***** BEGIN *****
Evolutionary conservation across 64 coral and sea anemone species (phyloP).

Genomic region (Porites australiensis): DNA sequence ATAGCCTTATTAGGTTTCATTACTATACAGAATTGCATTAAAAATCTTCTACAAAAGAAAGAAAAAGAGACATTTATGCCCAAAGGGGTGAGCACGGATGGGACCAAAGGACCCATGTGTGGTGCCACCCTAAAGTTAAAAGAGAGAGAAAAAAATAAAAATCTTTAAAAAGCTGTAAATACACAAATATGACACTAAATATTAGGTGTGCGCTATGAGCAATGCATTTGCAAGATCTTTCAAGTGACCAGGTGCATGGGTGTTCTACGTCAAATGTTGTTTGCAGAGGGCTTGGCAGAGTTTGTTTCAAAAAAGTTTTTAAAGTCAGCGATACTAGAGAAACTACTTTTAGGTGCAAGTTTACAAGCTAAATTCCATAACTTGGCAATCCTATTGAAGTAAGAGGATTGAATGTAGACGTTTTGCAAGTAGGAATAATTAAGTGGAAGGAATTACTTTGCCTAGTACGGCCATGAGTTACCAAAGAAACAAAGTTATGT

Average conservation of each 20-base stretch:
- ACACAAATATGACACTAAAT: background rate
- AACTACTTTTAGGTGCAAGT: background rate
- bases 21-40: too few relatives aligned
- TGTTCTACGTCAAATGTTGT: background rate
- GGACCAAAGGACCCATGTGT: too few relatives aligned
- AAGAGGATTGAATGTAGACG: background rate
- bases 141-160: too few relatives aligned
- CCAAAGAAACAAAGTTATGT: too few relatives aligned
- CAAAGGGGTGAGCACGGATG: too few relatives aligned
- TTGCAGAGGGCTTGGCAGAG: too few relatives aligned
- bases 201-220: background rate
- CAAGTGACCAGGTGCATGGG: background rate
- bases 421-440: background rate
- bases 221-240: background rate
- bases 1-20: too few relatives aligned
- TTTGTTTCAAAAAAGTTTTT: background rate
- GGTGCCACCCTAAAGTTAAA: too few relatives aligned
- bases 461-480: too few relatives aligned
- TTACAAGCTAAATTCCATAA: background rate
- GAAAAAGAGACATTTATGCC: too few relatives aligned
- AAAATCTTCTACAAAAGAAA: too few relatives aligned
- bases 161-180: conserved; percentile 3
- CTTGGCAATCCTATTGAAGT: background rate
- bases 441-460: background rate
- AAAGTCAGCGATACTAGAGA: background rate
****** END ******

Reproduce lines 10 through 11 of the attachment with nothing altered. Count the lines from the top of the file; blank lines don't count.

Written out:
- bases 141-160: too few relatives aligned
- CCAAAGAAACAAAGTTATGT: too few relatives aligned